How can one solve each of the equations below in positive integers?
$$2^n=5mn+7$$ $$mn2^n=5^m+7$$ $$n2^n=5^m+7$$
Not a number theorist by trade, just an enthusiast, but there are some simple methods to reduce the solution space.
Odd and even are always helpful. For instance, in the first one, LHS is always even. For RHS to be even, must have m and n both odd.
Fives are good as well. Solve for $m$ and we get
$$m = (2^n-7)/(5n)$$
so for valid sol'ns, $2^n-7$ is divisible by $5$, i.e. ends in $0$ or $5$. Powers of $2$ end in $2, 4, 6$, or $8$, so only those ending in $2$ will give you a $5$ when you subtract $7$. Therefore $n = 5, 9, 13, \ldots, 4k+1, \ldots$
Don't often get a full solution this way, of course, but sometimes reductions like this will reveal more structure, or, if you're really lucky, cause a contradiction that rules out all integers above some bound.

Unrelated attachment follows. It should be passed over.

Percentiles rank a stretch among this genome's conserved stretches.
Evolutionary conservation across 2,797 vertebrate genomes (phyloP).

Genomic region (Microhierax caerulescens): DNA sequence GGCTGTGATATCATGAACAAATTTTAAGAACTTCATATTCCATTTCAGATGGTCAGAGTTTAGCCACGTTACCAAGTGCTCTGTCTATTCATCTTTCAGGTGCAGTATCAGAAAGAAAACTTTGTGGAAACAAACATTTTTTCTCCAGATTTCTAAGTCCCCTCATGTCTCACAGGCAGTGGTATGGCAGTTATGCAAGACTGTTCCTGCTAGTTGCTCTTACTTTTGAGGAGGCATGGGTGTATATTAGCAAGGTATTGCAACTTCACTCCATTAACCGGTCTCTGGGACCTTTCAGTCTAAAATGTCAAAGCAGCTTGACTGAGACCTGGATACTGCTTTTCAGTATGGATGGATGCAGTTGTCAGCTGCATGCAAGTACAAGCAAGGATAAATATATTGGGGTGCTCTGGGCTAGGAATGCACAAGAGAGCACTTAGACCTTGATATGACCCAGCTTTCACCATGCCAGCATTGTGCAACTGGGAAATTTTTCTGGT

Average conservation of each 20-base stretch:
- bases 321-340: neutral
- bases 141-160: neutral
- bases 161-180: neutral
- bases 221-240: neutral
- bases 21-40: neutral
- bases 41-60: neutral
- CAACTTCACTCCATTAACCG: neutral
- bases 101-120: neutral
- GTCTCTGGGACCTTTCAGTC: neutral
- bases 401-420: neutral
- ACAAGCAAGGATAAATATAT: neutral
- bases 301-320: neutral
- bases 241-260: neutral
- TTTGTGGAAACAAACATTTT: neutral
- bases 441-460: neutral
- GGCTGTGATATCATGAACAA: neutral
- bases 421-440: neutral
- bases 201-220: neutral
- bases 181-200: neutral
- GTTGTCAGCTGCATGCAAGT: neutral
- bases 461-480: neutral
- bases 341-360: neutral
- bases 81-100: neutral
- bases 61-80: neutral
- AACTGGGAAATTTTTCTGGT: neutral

$2^n=5mn+7$ implies $n$ divides $2^n-7$. Such numbers $n$ are tabulated at http://oeis.org/A033981, and they are few and far between: $1, 5, 25, 1727, 3830879, 33554425, 19584403931, 25086500333, 23476467919565,\dots$. By Zimul8r's answer, we also need $n$ to be 1 more than a multiple of 4, so that rules a few of these out, but a few of them should work. I would say that finding all solutions, or even determining whether there are infinitely many, is out of the question.